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WTF was going on with Carol Danvers in Civil War II?

By Sara Century

It’s no secret that Carol Danvers is a lady with a tumultuous past.

She had a troubled home life, joined and left the Air Force, received a blood transfusion that gave her with superpowers, had one ex die of cancer and another murdered by Mystique, was sexually assaulted in one of the most notoriously bad comics of all time, had her powers stolen by Rogue, spent time in a coma, became Binary and left Earth entirely for a while, came back, lost her powers, discovered that she suffered from alcoholism, went into recovery, led the Avengers, dated Wonder Man, broke up with Wonder Man, got a cat and a boyfriend while being written by Kelly Sue DeConnick, joined various superteams, finally everything was going great, and, well, then... Civil War II happened.


Civil War II was a company-wide crossover at Marvel in 2016. The bleak political turns of the U.S. that year and the bizarre plotline of this book seem inextricably linked to one another. Real life made no sense in 2016, and likewise, Civil War II does not make sense. The film Captain America: Civil War was released in May of 2016 to great box office returns. Besides that, even if filming didn’t begin until 2018, the Captain Marvel movie had been in development as far back as 2013. While there are a lot of reasons why any new Carol Danvers fans would want to start just about anywhere else on their reading list to get a feel for the character, this was one of the first major crossovers to focus on Carol as an essential protagonist.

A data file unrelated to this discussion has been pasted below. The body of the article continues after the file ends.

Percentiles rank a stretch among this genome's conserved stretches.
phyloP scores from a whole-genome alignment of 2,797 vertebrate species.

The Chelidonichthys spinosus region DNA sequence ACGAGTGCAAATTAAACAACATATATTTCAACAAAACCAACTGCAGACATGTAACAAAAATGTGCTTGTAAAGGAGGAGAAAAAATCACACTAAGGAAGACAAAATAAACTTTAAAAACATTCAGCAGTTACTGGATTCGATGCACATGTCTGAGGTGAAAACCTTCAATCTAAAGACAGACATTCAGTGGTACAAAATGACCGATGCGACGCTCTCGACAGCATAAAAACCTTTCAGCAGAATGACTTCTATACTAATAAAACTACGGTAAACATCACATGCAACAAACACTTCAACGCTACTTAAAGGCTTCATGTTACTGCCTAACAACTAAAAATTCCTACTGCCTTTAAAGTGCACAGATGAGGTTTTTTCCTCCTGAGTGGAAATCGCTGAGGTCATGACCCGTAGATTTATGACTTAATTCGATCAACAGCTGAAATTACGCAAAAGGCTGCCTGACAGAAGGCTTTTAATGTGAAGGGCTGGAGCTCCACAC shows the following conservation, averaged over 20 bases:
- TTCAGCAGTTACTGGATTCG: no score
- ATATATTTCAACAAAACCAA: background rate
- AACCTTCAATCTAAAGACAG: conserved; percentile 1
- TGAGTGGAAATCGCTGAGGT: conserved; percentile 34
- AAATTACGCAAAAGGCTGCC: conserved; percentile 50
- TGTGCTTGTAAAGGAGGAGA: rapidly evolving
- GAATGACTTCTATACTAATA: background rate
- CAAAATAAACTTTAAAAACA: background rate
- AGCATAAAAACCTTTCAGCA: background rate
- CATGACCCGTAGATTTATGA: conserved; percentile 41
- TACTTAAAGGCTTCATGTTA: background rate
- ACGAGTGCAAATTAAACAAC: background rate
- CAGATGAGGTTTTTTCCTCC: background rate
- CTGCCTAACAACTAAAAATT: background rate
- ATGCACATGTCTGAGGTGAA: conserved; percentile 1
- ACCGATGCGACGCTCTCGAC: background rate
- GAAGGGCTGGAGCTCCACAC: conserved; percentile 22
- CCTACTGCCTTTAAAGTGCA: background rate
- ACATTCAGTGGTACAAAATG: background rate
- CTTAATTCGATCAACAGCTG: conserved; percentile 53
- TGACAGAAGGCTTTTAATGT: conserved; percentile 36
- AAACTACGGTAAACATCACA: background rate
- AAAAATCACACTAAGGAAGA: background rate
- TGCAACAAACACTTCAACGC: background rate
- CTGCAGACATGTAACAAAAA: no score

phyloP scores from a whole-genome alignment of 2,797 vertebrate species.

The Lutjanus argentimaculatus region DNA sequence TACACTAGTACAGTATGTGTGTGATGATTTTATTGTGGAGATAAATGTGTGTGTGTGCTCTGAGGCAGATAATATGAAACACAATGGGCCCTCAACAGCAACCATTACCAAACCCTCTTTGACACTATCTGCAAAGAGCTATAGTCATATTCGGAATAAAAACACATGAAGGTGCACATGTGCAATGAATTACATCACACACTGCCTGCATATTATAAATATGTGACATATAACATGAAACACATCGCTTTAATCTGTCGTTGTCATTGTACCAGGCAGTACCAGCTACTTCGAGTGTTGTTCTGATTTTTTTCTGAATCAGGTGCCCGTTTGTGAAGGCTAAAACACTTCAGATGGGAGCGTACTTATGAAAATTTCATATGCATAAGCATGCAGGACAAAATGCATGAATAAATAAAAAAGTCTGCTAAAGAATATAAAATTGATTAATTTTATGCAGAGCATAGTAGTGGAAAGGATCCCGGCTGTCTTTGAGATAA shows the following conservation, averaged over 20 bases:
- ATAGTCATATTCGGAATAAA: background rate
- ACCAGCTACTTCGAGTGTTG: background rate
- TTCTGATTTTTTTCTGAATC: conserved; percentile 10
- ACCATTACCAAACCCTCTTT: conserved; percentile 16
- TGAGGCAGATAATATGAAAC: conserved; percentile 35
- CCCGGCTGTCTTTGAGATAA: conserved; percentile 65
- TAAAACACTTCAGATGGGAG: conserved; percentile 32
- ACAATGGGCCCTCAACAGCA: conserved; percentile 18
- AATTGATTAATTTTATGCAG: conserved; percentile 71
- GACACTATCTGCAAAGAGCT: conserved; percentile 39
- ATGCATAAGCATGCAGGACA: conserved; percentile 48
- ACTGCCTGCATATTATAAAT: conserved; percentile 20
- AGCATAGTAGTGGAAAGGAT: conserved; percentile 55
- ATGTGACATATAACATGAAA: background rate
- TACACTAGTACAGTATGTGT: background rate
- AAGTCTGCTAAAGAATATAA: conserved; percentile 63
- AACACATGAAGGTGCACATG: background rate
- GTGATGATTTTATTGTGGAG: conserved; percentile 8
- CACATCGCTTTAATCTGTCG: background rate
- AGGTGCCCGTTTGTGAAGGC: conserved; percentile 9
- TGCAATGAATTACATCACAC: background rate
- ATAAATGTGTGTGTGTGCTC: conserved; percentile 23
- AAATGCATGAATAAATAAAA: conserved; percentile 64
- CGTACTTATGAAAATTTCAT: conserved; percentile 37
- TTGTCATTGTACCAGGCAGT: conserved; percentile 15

The premise of Civil War II is that a young person named Ulysses becomes an Inhuman and believes that his power is to see the future. Later it turns out that he actually sees multiple futures and he’s pretty much a God so he “dies” and leaves Earth to become a cosmic entity. Though he is the cause of everything that happens in the story, we don’t find out much about Ulysses. Briefly, he presents a moral point for Carol and Tony to argue over.

Surprisingly logically, Tony insists that nothing is known about Ulysses and it is ill-advised to depend on his precognisant skills. Despite this being obvious fact, Carol takes a team to act against Ulysses’ warnings. He had said that they would eventually be killed by Thanos, and so the team preemptively attacks Thanos. James Rhodes dies in battle and She-Hulk is nearly destroyed. Later, Carol and her team apprehend the Hulk while acting on another advisement, and Bruce Banner is shot and killed by Hawkeye for pretty much no reason. Around this time, Carol starts taking actions to control the future that are blatantly unethical. This builds to a very pointless fight in which she and Tony fight and he nearly dies.